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Protein corona: a new approach for nanomedicine design

Authors Nguyen VH, Lee BJ

Received 2 December 2016

Accepted for publication 7 March 2017

Published 18 April 2017 Volume 2017:12 Pages 3137—3151

DOI https://doi.org/10.2147/IJN.S129300

Checked for plagiarism Yes

Review by Single-blind

Peer reviewers approved by Dr Farooq Shiekh

Peer reviewer comments 4

Editor who approved publication: Dr Thomas J Webster


Van Hong Nguyen, Beom-Jin Lee

Department of Pharmacy, Bioavailability Control Laboratory, College of Pharmacy, Ajou University, Suwon, Republic of Korea

Abstract: After administration of nanoparticle (NP) into biological fluids, an NP–protein complex is formed, which represents the “true identity” of NP in our body. Hence, protein–NP interaction should be carefully investigated to predict and control the fate of NPs or drug-loaded NPs, including systemic circulation, biodistribution, and bioavailability. In this review, we mainly focus on the formation of protein corona and its potential applications in pharmaceutical sciences such as prediction modeling based on NP-adsorbed proteins, usage of active proteins for modifying NP to achieve toxicity reduction, circulation time enhancement, and targeting effect. Validated correlative models for NP biological responses mainly based on protein corona fingerprints of NPs are more highly accurate than the models solely set up from NP properties. Based on these models, effectiveness as well as the toxicity of NPs can be predicted without in vivo tests, while novel cell receptors could be identified from prominent proteins which play important key roles in the models. The ungoverned protein adsorption onto NPs may have generally negative effects such as rapid clearance from the bloodstream, hindrance of targeting capacity, and induction of toxicity. In contrast, controlling protein adsorption by modifying NPs with diverse functional proteins or tailoring appropriate NPs which favor selective endogenous peptides and proteins will bring promising therapeutic benefits in drug delivery and targeted cancer treatment.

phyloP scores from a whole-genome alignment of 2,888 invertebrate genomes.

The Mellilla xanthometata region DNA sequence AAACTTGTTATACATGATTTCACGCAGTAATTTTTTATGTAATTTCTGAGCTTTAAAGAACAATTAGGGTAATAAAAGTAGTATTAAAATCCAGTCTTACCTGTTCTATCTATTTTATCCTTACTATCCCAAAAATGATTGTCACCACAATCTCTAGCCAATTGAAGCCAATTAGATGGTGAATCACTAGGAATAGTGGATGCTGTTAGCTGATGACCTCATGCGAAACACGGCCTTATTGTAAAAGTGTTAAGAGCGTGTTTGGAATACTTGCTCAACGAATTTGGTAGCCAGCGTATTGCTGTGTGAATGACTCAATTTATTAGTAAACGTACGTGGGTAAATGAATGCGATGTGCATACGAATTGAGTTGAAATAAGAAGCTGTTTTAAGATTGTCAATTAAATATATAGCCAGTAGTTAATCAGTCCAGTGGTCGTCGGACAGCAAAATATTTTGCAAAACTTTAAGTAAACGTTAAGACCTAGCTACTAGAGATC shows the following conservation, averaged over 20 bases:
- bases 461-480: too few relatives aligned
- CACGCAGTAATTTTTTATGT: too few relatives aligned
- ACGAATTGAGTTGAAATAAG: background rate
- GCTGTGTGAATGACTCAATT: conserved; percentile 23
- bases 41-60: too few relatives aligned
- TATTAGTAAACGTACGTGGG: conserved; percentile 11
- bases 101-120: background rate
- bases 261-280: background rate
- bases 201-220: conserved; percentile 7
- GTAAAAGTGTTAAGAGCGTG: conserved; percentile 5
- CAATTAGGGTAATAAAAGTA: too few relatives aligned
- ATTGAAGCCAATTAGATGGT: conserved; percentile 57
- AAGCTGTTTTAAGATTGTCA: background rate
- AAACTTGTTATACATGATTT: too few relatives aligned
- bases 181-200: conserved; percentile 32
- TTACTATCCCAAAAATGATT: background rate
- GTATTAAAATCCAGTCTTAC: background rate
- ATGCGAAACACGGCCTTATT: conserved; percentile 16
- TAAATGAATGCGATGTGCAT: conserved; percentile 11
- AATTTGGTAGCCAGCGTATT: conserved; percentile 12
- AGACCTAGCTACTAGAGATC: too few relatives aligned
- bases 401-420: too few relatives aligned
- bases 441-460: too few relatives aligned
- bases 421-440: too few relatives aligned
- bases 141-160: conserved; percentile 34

Keywords: protein-nanoparticle interaction, protein corona, exchange of adsorbed protein, toxicity reduction, predictive modeling, targeting drug delivery

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